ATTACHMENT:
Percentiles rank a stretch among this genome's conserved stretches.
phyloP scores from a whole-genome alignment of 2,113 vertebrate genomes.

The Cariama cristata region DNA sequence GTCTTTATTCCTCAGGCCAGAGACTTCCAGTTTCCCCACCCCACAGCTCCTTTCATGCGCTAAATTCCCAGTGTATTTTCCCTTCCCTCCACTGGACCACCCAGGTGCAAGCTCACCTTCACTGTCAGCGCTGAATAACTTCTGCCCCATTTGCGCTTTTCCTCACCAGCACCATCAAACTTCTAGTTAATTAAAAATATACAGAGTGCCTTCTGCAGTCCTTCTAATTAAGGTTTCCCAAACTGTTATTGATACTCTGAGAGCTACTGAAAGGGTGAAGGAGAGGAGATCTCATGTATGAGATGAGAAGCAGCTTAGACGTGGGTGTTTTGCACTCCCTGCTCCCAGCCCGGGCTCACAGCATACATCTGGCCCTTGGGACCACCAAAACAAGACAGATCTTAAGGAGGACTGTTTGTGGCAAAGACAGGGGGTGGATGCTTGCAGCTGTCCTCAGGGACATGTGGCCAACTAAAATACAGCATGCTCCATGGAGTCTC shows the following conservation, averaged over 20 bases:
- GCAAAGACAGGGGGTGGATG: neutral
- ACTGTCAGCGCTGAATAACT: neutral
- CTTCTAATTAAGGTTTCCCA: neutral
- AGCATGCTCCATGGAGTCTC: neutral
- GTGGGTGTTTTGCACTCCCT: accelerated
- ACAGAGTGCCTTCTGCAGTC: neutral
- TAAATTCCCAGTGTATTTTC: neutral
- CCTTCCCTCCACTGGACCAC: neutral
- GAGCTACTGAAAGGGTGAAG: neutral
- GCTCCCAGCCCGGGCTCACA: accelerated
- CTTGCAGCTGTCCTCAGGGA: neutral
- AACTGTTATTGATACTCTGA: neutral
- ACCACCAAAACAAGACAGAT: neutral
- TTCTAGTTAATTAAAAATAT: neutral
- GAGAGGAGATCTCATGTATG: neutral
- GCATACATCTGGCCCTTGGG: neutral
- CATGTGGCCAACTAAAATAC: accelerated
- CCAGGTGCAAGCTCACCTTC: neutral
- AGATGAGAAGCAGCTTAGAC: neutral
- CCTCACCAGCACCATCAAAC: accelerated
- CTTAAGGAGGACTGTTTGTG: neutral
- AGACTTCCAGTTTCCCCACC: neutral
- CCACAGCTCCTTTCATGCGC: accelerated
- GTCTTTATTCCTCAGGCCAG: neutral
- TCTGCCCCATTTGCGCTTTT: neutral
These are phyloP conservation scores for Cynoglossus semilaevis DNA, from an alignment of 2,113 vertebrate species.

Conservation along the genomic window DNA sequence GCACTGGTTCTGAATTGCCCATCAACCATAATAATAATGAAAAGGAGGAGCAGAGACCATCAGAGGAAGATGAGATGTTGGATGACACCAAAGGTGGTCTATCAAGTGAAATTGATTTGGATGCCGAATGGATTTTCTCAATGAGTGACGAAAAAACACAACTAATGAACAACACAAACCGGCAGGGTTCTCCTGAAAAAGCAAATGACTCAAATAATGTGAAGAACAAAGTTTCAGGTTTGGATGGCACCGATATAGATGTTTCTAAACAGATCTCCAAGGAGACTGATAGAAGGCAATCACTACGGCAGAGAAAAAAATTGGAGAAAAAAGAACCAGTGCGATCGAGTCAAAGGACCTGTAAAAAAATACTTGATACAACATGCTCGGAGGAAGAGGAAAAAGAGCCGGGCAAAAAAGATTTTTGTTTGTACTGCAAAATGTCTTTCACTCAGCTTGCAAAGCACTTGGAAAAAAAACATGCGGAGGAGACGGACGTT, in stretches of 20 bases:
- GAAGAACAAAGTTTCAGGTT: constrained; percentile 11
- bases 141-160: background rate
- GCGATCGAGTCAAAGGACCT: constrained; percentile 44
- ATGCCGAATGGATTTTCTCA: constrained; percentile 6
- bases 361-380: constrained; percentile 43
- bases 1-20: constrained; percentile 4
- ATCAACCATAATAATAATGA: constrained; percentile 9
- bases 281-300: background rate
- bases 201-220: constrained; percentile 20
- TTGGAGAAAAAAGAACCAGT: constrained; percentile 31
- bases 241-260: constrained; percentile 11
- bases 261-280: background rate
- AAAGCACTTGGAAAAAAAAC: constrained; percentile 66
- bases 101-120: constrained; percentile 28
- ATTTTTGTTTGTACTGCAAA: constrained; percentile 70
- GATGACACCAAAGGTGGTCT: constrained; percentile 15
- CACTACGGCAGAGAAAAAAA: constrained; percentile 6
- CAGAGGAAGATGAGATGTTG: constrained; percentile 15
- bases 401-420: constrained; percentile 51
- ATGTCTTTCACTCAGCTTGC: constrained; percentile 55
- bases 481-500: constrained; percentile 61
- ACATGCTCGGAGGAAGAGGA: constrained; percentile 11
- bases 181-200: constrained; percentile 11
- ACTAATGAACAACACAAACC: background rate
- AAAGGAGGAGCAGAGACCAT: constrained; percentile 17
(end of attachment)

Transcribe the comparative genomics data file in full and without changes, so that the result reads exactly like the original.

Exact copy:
Percentiles rank a stretch among this genome's conserved stretches.
phyloP scores from a whole-genome alignment of 2,113 vertebrate genomes.

The Cariama cristata region DNA sequence GTCTTTATTCCTCAGGCCAGAGACTTCCAGTTTCCCCACCCCACAGCTCCTTTCATGCGCTAAATTCCCAGTGTATTTTCCCTTCCCTCCACTGGACCACCCAGGTGCAAGCTCACCTTCACTGTCAGCGCTGAATAACTTCTGCCCCATTTGCGCTTTTCCTCACCAGCACCATCAAACTTCTAGTTAATTAAAAATATACAGAGTGCCTTCTGCAGTCCTTCTAATTAAGGTTTCCCAAACTGTTATTGATACTCTGAGAGCTACTGAAAGGGTGAAGGAGAGGAGATCTCATGTATGAGATGAGAAGCAGCTTAGACGTGGGTGTTTTGCACTCCCTGCTCCCAGCCCGGGCTCACAGCATACATCTGGCCCTTGGGACCACCAAAACAAGACAGATCTTAAGGAGGACTGTTTGTGGCAAAGACAGGGGGTGGATGCTTGCAGCTGTCCTCAGGGACATGTGGCCAACTAAAATACAGCATGCTCCATGGAGTCTC shows the following conservation, averaged over 20 bases:
- GCAAAGACAGGGGGTGGATG: neutral
- ACTGTCAGCGCTGAATAACT: neutral
- CTTCTAATTAAGGTTTCCCA: neutral
- AGCATGCTCCATGGAGTCTC: neutral
- GTGGGTGTTTTGCACTCCCT: accelerated
- ACAGAGTGCCTTCTGCAGTC: neutral
- TAAATTCCCAGTGTATTTTC: neutral
- CCTTCCCTCCACTGGACCAC: neutral
- GAGCTACTGAAAGGGTGAAG: neutral
- GCTCCCAGCCCGGGCTCACA: accelerated
- CTTGCAGCTGTCCTCAGGGA: neutral
- AACTGTTATTGATACTCTGA: neutral
- ACCACCAAAACAAGACAGAT: neutral
- TTCTAGTTAATTAAAAATAT: neutral
- GAGAGGAGATCTCATGTATG: neutral
- GCATACATCTGGCCCTTGGG: neutral
- CATGTGGCCAACTAAAATAC: accelerated
- CCAGGTGCAAGCTCACCTTC: neutral
- AGATGAGAAGCAGCTTAGAC: neutral
- CCTCACCAGCACCATCAAAC: accelerated
- CTTAAGGAGGACTGTTTGTG: neutral
- AGACTTCCAGTTTCCCCACC: neutral
- CCACAGCTCCTTTCATGCGC: accelerated
- GTCTTTATTCCTCAGGCCAG: neutral
- TCTGCCCCATTTGCGCTTTT: neutral
These are phyloP conservation scores for Cynoglossus semilaevis DNA, from an alignment of 2,113 vertebrate species.

Conservation along the genomic window DNA sequence GCACTGGTTCTGAATTGCCCATCAACCATAATAATAATGAAAAGGAGGAGCAGAGACCATCAGAGGAAGATGAGATGTTGGATGACACCAAAGGTGGTCTATCAAGTGAAATTGATTTGGATGCCGAATGGATTTTCTCAATGAGTGACGAAAAAACACAACTAATGAACAACACAAACCGGCAGGGTTCTCCTGAAAAAGCAAATGACTCAAATAATGTGAAGAACAAAGTTTCAGGTTTGGATGGCACCGATATAGATGTTTCTAAACAGATCTCCAAGGAGACTGATAGAAGGCAATCACTACGGCAGAGAAAAAAATTGGAGAAAAAAGAACCAGTGCGATCGAGTCAAAGGACCTGTAAAAAAATACTTGATACAACATGCTCGGAGGAAGAGGAAAAAGAGCCGGGCAAAAAAGATTTTTGTTTGTACTGCAAAATGTCTTTCACTCAGCTTGCAAAGCACTTGGAAAAAAAACATGCGGAGGAGACGGACGTT, in stretches of 20 bases:
- GAAGAACAAAGTTTCAGGTT: constrained; percentile 11
- bases 141-160: background rate
- GCGATCGAGTCAAAGGACCT: constrained; percentile 44
- ATGCCGAATGGATTTTCTCA: constrained; percentile 6
- bases 361-380: constrained; percentile 43
- bases 1-20: constrained; percentile 4
- ATCAACCATAATAATAATGA: constrained; percentile 9
- bases 281-300: background rate
- bases 201-220: constrained; percentile 20
- TTGGAGAAAAAAGAACCAGT: constrained; percentile 31
- bases 241-260: constrained; percentile 11
- bases 261-280: background rate
- AAAGCACTTGGAAAAAAAAC: constrained; percentile 66
- bases 101-120: constrained; percentile 28
- ATTTTTGTTTGTACTGCAAA: constrained; percentile 70
- GATGACACCAAAGGTGGTCT: constrained; percentile 15
- CACTACGGCAGAGAAAAAAA: constrained; percentile 6
- CAGAGGAAGATGAGATGTTG: constrained; percentile 15
- bases 401-420: constrained; percentile 51
- ATGTCTTTCACTCAGCTTGC: constrained; percentile 55
- bases 481-500: constrained; percentile 61
- ACATGCTCGGAGGAAGAGGA: constrained; percentile 11
- bases 181-200: constrained; percentile 11
- ACTAATGAACAACACAAACC: background rate
- AAAGGAGGAGCAGAGACCAT: constrained; percentile 17